Even in 2019, being a vegetarian can be an issue when eating out. I blame it on the chef.
Most kitchens are full of vegetables. Most side dishes are a veggie. It’s not hard to turn a side dish into a main dish. Why not have a non-meat entrée or two on the menu? If that is too much to ask, why can’t the chef be creative?
No longer is vegetarianism an oddity. It is safe to call it mainstream even if a minority subscribe to this way of eating.
According to a 2018 Gallup Poll, 5 percent of the U.S. population claimed to be a vegetarian. This is about the same percentage that said so in 2012. Research firm GlobalData found that in 2017 6 percent of people in the United States identified as vegan. This compares to 2014 when 1 percent did.
Even if people aren’t eating a totally plant-based diet or one where no animal was killed, people are embracing “meatless Mondays” and the like. Look at all the options in U.S. grocery stores for prepared veggie meals. People are making a conscious effort to eat less meat.
That is why it always surprises me when there isn’t at least a vegetarian option on a menu.
So often the go-to solution for restaurants in the U.S. is to offer a veggie burger. Fine. But when it’s just some frozen, ordinary burger this is like having iceberg lettuce for a salad. Boring.
I’ve walked out of a number of restaurants in the South Lake Tahoe area because there was nothing on the menu I would eat. This always shocked me, especially considering how close Tahoe is to San Francisco, and that Northern California is where most tourists come from.
In Baja California Sur I’m finding quesadillas to be my solution when the menu is filled with meat, usually fish.
Restaurants like Santos Pecados in Todos Santos are amenable to catering to a vegetarian. The chef turned the burrito on the menu into a burrito with verduras. No meat, no fish. It was awesome, with such wonderful flavor. The waiter even came out to make sure I would eat cheese. This shows the chef knew to figure out if I was vegetarian or vegan. Then there is Hierbabuena in Pescadero. I could eat at this farm-to-fork restaurant every night. I’ve never been disappointed. On the more casual side, Santo Chilote in Todos Santos, which is known for its fish tacos, offers a deep fried avocado. I call that innovative.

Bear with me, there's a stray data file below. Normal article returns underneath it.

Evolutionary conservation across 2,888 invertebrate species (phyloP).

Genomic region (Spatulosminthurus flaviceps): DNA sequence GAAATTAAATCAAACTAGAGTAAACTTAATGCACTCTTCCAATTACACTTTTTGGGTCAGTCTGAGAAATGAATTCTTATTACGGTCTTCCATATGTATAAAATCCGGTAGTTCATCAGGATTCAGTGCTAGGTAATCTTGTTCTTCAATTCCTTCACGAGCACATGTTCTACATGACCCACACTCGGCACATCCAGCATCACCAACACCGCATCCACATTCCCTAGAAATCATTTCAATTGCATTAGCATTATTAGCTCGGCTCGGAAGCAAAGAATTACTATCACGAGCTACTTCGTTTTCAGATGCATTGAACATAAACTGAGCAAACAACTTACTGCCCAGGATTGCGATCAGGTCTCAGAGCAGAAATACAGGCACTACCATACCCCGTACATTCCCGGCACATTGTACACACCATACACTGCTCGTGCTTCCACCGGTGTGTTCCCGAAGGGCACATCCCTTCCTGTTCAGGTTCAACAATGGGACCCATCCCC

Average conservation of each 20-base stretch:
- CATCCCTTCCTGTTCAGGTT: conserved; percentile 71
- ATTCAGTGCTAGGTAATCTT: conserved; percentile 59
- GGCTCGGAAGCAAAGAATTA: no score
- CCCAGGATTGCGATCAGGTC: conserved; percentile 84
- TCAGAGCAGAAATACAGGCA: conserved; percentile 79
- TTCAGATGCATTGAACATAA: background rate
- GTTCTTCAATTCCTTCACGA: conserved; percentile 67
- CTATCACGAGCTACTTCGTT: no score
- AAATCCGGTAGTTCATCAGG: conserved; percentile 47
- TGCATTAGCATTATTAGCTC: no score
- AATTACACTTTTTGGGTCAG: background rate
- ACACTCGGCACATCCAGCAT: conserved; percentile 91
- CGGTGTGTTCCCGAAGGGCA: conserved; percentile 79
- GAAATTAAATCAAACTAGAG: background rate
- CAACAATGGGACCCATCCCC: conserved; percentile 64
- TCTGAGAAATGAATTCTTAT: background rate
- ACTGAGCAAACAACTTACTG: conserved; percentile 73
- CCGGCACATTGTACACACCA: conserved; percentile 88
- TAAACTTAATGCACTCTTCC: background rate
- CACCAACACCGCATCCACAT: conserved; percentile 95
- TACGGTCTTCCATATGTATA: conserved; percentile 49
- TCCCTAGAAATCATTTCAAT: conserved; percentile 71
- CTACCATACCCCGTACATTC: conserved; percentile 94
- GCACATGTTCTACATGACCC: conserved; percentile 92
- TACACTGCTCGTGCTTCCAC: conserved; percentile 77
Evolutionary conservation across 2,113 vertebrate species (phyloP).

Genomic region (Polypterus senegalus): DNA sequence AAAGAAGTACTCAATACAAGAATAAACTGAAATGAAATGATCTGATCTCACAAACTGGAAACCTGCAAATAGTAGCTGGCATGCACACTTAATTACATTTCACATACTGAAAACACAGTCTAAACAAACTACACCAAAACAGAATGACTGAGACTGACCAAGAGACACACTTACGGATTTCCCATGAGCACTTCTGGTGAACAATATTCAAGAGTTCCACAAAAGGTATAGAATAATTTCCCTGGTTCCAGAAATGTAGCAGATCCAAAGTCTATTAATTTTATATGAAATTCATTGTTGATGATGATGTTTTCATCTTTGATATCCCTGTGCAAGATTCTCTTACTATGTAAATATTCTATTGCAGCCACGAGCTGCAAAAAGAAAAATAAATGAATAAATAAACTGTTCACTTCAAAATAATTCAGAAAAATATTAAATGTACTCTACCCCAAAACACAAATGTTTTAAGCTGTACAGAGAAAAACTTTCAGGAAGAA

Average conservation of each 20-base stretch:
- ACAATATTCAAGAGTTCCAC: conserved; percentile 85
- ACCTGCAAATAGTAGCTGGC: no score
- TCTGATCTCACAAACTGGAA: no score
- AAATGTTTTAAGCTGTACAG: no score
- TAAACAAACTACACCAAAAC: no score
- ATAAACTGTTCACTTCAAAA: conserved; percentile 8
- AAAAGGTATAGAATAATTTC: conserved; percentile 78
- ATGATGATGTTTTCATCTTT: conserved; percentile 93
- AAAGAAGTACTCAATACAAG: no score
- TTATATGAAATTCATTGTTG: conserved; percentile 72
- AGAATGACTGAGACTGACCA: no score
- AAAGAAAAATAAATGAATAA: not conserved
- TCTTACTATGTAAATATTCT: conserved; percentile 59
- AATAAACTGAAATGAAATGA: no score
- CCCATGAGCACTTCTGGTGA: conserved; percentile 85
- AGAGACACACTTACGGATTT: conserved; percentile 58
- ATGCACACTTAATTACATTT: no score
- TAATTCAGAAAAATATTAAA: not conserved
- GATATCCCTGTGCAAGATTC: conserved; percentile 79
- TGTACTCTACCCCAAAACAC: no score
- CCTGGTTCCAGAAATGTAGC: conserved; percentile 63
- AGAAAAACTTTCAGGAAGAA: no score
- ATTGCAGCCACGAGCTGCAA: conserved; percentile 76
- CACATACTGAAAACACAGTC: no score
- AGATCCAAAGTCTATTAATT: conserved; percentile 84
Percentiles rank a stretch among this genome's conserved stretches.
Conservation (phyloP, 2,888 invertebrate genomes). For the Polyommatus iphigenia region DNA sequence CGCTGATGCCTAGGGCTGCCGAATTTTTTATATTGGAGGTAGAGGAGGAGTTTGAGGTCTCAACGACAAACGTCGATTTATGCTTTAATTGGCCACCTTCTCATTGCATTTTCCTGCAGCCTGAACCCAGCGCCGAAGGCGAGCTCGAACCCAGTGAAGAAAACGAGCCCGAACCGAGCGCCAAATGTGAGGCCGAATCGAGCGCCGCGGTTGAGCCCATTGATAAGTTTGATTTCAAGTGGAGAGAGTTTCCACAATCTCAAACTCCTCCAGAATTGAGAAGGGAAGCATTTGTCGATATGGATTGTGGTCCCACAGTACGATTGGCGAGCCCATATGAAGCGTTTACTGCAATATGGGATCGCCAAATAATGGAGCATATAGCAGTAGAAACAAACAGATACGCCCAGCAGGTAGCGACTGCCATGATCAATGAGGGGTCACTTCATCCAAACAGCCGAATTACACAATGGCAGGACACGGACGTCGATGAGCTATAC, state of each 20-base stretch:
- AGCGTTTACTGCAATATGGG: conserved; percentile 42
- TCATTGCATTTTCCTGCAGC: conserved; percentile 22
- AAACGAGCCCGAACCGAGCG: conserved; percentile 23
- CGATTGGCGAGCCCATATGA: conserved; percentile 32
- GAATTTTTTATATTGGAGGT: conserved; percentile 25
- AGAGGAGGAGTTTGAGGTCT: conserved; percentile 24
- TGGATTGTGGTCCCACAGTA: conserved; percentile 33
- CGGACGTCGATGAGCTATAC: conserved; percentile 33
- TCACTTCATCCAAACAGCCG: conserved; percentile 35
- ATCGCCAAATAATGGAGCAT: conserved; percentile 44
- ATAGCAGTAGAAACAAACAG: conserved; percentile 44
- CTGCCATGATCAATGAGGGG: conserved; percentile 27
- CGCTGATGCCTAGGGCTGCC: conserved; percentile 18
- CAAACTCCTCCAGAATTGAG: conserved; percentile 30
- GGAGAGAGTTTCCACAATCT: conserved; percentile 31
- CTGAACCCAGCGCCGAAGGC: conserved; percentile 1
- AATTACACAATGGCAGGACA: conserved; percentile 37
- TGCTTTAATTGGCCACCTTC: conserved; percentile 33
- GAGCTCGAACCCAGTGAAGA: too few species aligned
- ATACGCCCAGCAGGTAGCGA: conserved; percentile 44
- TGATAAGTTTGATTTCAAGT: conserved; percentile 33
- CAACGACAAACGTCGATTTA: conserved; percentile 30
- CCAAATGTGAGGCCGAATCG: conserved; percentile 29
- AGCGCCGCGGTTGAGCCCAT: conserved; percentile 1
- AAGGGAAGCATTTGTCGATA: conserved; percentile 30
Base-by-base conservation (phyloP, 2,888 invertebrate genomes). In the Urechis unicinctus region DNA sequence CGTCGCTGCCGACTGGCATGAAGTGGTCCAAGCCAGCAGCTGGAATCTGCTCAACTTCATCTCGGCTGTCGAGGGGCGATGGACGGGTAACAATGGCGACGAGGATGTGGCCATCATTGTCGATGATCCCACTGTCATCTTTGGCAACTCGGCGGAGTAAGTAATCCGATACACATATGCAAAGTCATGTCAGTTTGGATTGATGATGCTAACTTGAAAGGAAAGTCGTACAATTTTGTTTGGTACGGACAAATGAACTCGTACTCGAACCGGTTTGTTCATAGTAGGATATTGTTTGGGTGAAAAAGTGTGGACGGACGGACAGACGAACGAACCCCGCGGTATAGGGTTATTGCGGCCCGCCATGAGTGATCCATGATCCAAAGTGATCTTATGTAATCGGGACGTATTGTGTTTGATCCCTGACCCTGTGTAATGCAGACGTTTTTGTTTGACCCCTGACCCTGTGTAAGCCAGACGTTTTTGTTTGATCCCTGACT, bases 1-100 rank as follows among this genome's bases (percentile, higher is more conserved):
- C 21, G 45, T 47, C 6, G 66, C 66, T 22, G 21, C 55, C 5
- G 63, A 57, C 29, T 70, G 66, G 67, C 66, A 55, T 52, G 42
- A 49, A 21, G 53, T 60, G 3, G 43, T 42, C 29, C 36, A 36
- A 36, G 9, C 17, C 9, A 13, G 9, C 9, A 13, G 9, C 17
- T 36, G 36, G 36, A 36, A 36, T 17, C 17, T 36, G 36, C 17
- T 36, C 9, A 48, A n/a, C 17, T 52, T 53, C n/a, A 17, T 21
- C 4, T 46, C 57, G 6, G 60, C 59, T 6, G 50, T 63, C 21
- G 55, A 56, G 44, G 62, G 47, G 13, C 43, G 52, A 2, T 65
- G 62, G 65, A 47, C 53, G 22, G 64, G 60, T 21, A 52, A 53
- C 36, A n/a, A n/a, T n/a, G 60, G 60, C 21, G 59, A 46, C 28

While I don’t mind a veggie burger or quesadilla, I’d rather spend my limited dining dollars on something more interesting, not something I could easily have had if I’d stayed at home. Come on chefs, show your creativity with those vegetables.
Try eating out when you can’t have gluten or dairy. You’re even more limited and it’s the reason I went to eating fish and chicken plus the fact that I was limiting myself in protein and other vitamins.
I have been a vegetarian for 44 years, but am always able to find something. I do eat fish occasionally, which does make it easier. I tried vegan – two of our grandchildren are vegan – but I like cheese too much. When I took my first cooking class in 1976, I was taught that milk products and eggs were good for us, because the animals give them in love. Not sure that is always true now. But, here I am, 75 and still alive! Good for you, Kae. You go girl! PS Jack just adds meat to whatever we cook.
Thanks for speaking up. I can melt cheese on a tortilla as well as anyone, so I agree that a chef should be more adventurous than a lazy home cook.